The Last Man by Mary Shelley, 1826
As so many people must, I enjoy reading about how cultured aristocrats, especially those of straight-laced 17th and 18th century England, may act when things go awry. And although the topic of death and plague is nothing to be pleased about, I found Mary Shelley’s stab at decorum being upended quite pleasing.
While England has been hit with an apocalyptic plague, the main character describes the current state of events:
“Families late devoted to exalting and refined pursuits, rich, blooming, and young, with diminished numbers and care-fraught hearts, huddled over a fire, grown selfish and grovelling through suffering. Without the aid of servants, it was necessary to discharge all household duties; hands unused to such labour must knead the bread, or in the absence of flour, the statesmen or perfumed courtier must undertake the butcher’s office. Poor and rich were now equal, or rather the poor were the superior, since they entered on such tasks with alacrity and experience; while ignorance, inaptitude, and habits of repose, rendered them fatiguing to the luxurious, galling to the proud, disgustful to all whose minds, bent on intellectual improvement, held it their dearest privilege to be exempt from attending to mere animal wants.”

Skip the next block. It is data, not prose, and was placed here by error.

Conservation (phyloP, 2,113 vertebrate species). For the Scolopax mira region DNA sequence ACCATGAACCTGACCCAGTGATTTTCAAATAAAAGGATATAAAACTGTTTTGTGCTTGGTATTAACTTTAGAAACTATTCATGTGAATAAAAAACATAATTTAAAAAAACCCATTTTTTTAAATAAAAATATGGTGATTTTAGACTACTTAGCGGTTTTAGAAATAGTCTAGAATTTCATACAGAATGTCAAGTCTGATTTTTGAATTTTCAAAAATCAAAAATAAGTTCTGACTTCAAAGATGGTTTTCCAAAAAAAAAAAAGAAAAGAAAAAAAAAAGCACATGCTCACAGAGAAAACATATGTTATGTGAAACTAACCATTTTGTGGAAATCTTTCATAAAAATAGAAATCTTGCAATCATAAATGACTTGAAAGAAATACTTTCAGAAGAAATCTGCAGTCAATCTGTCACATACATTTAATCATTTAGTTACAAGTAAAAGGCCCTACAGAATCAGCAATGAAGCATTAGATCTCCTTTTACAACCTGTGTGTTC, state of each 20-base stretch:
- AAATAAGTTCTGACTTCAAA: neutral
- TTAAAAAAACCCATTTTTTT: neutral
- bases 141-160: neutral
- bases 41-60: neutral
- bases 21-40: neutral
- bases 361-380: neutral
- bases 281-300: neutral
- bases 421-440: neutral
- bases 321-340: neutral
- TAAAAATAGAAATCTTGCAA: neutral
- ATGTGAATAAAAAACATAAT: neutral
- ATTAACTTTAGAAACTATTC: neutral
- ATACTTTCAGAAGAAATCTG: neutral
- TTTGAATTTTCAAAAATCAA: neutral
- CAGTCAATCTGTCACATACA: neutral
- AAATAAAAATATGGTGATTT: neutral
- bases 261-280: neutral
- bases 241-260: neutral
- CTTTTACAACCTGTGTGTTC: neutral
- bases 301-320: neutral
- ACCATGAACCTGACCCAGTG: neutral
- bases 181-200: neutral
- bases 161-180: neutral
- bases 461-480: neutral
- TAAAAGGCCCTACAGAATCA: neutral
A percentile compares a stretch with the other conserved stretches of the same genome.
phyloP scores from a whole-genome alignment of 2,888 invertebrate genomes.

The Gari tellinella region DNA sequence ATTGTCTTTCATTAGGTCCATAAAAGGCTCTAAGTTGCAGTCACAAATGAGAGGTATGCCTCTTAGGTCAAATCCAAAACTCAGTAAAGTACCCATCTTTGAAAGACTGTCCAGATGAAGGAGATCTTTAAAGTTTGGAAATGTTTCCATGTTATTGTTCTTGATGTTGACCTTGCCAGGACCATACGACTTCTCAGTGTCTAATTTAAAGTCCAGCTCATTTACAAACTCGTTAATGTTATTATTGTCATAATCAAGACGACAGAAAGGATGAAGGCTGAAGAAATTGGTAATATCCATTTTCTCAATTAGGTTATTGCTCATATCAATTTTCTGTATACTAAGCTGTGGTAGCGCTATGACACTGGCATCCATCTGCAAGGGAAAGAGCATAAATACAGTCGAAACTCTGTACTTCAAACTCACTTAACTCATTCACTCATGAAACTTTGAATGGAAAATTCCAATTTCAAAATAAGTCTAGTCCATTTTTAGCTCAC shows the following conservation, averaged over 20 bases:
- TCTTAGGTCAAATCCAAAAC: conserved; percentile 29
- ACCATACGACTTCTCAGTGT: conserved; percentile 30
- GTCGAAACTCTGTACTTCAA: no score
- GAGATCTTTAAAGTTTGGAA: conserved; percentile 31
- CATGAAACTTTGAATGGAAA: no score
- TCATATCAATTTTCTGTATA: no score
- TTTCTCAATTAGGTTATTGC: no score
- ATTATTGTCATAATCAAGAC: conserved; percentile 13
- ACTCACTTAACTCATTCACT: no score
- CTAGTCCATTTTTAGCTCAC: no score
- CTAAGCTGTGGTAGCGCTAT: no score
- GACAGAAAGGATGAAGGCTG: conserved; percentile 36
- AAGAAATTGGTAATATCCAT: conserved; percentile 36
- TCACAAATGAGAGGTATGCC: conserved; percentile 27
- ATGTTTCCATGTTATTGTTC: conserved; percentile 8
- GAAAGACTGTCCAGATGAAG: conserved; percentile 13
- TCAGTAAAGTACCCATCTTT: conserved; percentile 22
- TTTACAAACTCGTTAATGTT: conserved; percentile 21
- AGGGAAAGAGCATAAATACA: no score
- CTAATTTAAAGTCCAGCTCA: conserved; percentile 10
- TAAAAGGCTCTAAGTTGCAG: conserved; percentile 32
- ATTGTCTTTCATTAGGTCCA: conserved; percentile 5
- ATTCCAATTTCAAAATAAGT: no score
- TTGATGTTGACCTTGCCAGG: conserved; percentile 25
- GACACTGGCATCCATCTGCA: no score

More from this book in the last couple of posts.